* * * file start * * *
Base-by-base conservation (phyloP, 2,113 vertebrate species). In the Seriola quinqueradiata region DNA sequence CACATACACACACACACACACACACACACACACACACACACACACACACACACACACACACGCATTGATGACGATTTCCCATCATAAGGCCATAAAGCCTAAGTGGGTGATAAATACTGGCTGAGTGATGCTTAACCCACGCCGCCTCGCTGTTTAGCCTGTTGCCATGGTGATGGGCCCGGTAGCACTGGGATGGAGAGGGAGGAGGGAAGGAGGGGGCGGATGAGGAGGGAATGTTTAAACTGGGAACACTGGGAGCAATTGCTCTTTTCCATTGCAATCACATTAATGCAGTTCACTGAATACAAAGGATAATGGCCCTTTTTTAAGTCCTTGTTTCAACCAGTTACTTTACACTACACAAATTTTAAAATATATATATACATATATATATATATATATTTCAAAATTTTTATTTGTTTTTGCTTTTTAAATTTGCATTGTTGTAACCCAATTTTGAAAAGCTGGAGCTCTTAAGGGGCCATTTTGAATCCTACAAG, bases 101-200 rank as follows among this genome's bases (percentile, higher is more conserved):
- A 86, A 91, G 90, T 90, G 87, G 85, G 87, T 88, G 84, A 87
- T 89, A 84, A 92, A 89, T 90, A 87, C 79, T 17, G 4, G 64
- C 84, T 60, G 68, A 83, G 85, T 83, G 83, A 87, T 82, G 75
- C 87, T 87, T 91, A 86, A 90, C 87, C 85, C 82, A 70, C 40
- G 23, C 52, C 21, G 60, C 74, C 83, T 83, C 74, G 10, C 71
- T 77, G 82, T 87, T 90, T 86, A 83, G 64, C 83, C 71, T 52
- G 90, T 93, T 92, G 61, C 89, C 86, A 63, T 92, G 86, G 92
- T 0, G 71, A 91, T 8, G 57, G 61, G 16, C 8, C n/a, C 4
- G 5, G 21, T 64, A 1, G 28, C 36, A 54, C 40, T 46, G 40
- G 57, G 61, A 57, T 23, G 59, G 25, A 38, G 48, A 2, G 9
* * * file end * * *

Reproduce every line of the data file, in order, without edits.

Base-by-base conservation (phyloP, 2,113 vertebrate species). In the Seriola quinqueradiata region DNA sequence CACATACACACACACACACACACACACACACACACACACACACACACACACACACACACACGCATTGATGACGATTTCCCATCATAAGGCCATAAAGCCTAAGTGGGTGATAAATACTGGCTGAGTGATGCTTAACCCACGCCGCCTCGCTGTTTAGCCTGTTGCCATGGTGATGGGCCCGGTAGCACTGGGATGGAGAGGGAGGAGGGAAGGAGGGGGCGGATGAGGAGGGAATGTTTAAACTGGGAACACTGGGAGCAATTGCTCTTTTCCATTGCAATCACATTAATGCAGTTCACTGAATACAAAGGATAATGGCCCTTTTTTAAGTCCTTGTTTCAACCAGTTACTTTACACTACACAAATTTTAAAATATATATATACATATATATATATATATATTTCAAAATTTTTATTTGTTTTTGCTTTTTAAATTTGCATTGTTGTAACCCAATTTTGAAAAGCTGGAGCTCTTAAGGGGCCATTTTGAATCCTACAAG, bases 101-200 rank as follows among this genome's bases (percentile, higher is more conserved):
- A 86, A 91, G 90, T 90, G 87, G 85, G 87, T 88, G 84, A 87
- T 89, A 84, A 92, A 89, T 90, A 87, C 79, T 17, G 4, G 64
- C 84, T 60, G 68, A 83, G 85, T 83, G 83, A 87, T 82, G 75
- C 87, T 87, T 91, A 86, A 90, C 87, C 85, C 82, A 70, C 40
- G 23, C 52, C 21, G 60, C 74, C 83, T 83, C 74, G 10, C 71
- T 77, G 82, T 87, T 90, T 86, A 83, G 64, C 83, C 71, T 52
- G 90, T 93, T 92, G 61, C 89, C 86, A 63, T 92, G 86, G 92
- T 0, G 71, A 91, T 8, G 57, G 61, G 16, C 8, C n/a, C 4
- G 5, G 21, T 64, A 1, G 28, C 36, A 54, C 40, T 46, G 40
- G 57, G 61, A 57, T 23, G 59, G 25, A 38, G 48, A 2, G 9